So how do you know what’s right for you?
By AJ Dronkers
DC came in last year as the second-most-fit city in the U.S. according to , and it’s no surprise the fitness industry continues to explode here on track with the rest of the nation with an over 400% growth in the past five years. But most of that growth is not in traditional full-service large gyms, it’s from the boutique fitness sector, defined as small studios with tailored workouts, “one place where you do one thing.”
And the impact on DC is tangible. In the city’s refurbished urban neighborhoods, you are as likely to see a boutique fitness studio as you are a bar or restaurant. In a town known as a nirvana for happy hour drinking, classes at the boutique gyms are packed at happy hour with patrons sweating away.
I decided to join the trend. Three years into working two full-time jobs I had lost track of my health. It didn’t help that one of those jobs (hello Edible DC Magazine!) included what seemed to be endless cooking, eating and drinking. I had gained a lot of weight, which I’ll call my “Edible 40”, and I knew I had to change things up. I made one major commitment to myself: to sweat five times a week. As an extrovert who loves good company, good food and drinks, an extreme diet or abolishing entire food groups has never created sustained results in my path for balance. The focus on “sweat” or exercise does work for me. It wasn’t about a number on the scale, but about how I felt about showing up for myself.
Luckily, I started this exercise regime as the boutique fitness experiences options bloomed in DC. Going to the gym hadn’t motivated me enough. So I took the dive into boutique fitness. I tried the indoor cycling studio class at SoulCycle, and got hooked. I really loved the experience and saw quick results in losing weight and building strength.
Yes, at the beginning, waking up at 5am was totally brutal, but the pumping music, instructor enthusiasm and “pack” or team focus really resonated with me. After just three months I had shed 15 pounds and felt confident enough to try something new.
I decided to add a Solidcore workout two times per week. Solidcore is a slow and controlled resistance workout with the goal of helping build long, lean and strong muscles or what I like to call “Pilates reformer on steroids.” Founded here in DC, Solidcore has grown across the entire U.S.
I called my new SoulCycle + Solidcore addiction, the “Michelle Obama Workout Plan,” as it was widely reported she frequented both. After a full year I had lost a total of about 40 pounds, saying goodbye to the “Edible 40.” I’ve continued to try other boutique fitness options, and new ones that have given me a huge challenge are CutSeven and 305 Fitness.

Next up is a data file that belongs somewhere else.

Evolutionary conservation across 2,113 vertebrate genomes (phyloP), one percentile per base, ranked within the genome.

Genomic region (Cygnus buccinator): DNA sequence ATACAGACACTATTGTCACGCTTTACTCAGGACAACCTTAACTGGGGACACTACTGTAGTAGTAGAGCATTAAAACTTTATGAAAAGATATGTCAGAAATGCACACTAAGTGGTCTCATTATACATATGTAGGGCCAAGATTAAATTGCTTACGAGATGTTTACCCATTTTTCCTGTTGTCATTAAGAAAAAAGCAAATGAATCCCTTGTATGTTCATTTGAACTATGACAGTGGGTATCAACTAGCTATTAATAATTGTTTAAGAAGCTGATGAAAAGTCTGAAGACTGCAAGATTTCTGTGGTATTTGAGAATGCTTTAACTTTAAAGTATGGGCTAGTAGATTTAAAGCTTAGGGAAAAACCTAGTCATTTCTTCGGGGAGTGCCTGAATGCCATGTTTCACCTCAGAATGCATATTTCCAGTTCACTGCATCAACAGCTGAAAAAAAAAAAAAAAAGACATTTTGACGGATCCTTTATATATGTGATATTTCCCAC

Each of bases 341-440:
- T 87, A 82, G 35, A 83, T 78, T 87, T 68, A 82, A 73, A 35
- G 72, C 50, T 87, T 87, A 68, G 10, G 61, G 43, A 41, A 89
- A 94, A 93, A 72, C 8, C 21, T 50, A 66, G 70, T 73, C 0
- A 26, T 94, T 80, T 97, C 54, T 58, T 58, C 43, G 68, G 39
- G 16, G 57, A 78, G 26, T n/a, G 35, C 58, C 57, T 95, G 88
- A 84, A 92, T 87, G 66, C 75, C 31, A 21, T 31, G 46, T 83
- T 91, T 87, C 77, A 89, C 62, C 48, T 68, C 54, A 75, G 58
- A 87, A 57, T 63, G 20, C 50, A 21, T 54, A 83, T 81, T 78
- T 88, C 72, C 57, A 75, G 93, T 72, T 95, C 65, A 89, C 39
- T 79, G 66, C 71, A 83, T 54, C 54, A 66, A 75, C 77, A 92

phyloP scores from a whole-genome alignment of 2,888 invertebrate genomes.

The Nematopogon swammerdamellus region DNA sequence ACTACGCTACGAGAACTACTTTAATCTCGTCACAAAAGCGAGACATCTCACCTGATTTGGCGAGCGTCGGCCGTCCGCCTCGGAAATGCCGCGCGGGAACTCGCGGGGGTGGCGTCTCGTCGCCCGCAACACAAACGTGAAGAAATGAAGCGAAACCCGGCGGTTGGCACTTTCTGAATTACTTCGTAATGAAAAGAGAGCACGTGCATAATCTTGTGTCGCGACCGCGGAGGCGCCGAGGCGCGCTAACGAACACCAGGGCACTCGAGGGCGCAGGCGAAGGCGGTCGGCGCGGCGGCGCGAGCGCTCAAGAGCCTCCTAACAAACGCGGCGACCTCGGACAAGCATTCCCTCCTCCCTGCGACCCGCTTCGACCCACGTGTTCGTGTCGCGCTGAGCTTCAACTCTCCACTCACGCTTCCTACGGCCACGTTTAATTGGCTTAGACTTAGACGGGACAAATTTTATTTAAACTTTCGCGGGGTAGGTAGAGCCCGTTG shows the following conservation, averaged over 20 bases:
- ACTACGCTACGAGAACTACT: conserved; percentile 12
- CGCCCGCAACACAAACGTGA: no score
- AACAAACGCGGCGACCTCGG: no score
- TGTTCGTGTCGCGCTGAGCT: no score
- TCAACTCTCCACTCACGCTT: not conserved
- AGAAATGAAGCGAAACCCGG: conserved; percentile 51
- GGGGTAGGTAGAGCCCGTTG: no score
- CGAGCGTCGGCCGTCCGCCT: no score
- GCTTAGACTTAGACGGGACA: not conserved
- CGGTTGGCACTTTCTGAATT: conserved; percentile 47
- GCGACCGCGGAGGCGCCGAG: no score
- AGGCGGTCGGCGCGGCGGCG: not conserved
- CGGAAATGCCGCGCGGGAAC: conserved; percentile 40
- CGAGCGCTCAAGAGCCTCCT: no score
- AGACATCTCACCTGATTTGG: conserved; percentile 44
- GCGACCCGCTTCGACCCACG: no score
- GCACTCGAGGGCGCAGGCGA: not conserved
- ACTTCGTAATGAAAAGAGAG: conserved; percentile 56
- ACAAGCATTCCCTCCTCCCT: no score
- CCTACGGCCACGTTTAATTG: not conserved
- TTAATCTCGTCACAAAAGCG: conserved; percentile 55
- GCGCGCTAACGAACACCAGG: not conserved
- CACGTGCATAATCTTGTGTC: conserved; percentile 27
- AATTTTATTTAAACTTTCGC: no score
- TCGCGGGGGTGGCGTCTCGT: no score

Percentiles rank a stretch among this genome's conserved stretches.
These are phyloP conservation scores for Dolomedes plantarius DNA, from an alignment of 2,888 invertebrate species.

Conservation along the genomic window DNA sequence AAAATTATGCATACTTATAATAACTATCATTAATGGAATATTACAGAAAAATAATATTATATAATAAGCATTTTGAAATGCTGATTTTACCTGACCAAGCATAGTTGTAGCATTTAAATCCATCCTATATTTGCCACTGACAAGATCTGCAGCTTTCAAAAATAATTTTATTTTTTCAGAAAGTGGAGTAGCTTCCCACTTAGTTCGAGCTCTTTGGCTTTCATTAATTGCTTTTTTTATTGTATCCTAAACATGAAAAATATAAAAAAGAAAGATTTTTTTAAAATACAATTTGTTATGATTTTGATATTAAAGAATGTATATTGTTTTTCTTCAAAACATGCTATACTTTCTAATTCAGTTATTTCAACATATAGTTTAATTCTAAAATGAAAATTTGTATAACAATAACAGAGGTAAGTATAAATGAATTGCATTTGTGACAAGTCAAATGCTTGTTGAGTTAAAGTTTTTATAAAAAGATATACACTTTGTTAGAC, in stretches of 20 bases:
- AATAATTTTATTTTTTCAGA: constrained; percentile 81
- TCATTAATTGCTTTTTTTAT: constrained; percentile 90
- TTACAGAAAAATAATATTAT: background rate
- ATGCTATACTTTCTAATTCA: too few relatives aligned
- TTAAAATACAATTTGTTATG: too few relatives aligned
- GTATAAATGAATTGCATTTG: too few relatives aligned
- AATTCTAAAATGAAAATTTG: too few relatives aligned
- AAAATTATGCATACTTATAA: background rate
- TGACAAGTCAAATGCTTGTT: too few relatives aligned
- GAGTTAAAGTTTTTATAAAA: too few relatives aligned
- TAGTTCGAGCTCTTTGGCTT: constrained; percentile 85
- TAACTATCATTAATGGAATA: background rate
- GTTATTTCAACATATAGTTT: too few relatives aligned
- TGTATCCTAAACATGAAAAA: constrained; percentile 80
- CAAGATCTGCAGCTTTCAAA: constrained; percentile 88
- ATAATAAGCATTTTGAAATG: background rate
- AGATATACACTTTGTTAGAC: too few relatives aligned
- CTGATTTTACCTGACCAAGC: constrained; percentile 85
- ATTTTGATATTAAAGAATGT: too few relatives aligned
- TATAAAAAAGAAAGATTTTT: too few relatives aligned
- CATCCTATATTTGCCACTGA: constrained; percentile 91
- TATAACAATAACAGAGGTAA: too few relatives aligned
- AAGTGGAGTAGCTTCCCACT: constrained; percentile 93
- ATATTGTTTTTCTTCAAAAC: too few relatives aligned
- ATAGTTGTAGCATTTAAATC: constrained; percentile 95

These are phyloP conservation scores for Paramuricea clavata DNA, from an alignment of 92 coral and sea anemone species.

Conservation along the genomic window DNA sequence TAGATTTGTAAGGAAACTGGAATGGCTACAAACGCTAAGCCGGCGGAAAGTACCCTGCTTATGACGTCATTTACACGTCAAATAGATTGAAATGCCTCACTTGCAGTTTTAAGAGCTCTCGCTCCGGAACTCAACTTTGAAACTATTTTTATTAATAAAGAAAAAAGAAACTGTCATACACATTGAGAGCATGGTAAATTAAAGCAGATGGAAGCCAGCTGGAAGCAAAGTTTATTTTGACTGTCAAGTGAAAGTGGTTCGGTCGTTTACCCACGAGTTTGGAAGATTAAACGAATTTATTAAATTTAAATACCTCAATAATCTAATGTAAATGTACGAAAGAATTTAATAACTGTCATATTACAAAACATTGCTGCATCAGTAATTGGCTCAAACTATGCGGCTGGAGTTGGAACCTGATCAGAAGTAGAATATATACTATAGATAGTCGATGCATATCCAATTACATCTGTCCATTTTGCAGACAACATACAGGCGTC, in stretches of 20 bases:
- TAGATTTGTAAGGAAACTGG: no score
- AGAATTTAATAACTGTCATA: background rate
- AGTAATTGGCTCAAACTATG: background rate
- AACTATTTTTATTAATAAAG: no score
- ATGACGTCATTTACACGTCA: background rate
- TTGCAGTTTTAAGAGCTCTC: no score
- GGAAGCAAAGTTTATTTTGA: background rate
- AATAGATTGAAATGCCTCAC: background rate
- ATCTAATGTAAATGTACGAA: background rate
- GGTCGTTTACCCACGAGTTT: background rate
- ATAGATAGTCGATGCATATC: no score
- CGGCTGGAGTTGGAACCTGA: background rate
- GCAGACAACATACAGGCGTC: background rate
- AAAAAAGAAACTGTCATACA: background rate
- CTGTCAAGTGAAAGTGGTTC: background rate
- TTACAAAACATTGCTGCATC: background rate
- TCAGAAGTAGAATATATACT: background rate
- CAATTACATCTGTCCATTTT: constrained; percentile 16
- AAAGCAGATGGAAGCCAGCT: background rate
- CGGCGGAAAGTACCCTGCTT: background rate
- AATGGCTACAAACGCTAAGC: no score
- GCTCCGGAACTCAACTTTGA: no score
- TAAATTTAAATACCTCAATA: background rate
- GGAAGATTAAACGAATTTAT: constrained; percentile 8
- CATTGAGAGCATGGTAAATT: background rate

CutSeven focuses on different muscle groups daily and the workout is with a group of about 16. After being greeted by the owners’ dog (named Burpee, of course they named their dog after a hard exercise), you enter a red-hued room and rotate through four different workout areas designed to maximize results for the muscle group of the day. The fun differentiator here is the team focus. A group huddle starts and ends each class, with enthusiastic cheers for each other throughout the class and lots of high-fives.
305 Fitness has a strong following for their dance fitness classes. Forget Zumba, these high-intensity dance classes have a live DJ and offer nonstop dancing for 55 minutes or until your feet give out.
To recap, here’s why boutique fitness worked for my fitness journey:
- Small classes that build community: You really get to know the instructors, the owners and especially your fellow classmates—an added bonus; I didn’t expect all the new friendships.
- Accountability: When people know you, you feel more accountable and inspired. Instructors know your name and will comment or direct-message you, your new friends will challenge you to show up. There are even groups with private online forums for questions and team motivation.
- Variety: If you start to get bored, you can switch instructors, studios, try a themed class or change workouts altogether—there is always something new!
- Vibe: The candles, loud music, specialty lighting and cool design are all part of what hooked me.
The downside is that unless you decide to give up a monthly gym fee, this can all get expensive. The boutique fitness classes range from $25 to $35, depending on whether you buy one class at a time or get a multi-session deal. And also, even though “you can do you” in most situations, some boutique fitness options require fitness prerequisites like being able to jog or hold a plank pose. Make sure and ask before you show up if you have a limitation or are just starting your fitness journey.
Ultimately, it’s up to you to find what motivates you. Don’t be shy about trying something, just tell people you are new. Expect to feel overwhelmed, uncomfortable, nervous and a variety of other things. Just don’t give up. Commit to trying anything new at least five times over the course of two to three weeks. What are you waiting for?
Places to Sweat:
Slow Resistance Workouts
- Bar Classes
Cross Training x HIIT (High Intensity Interval Training)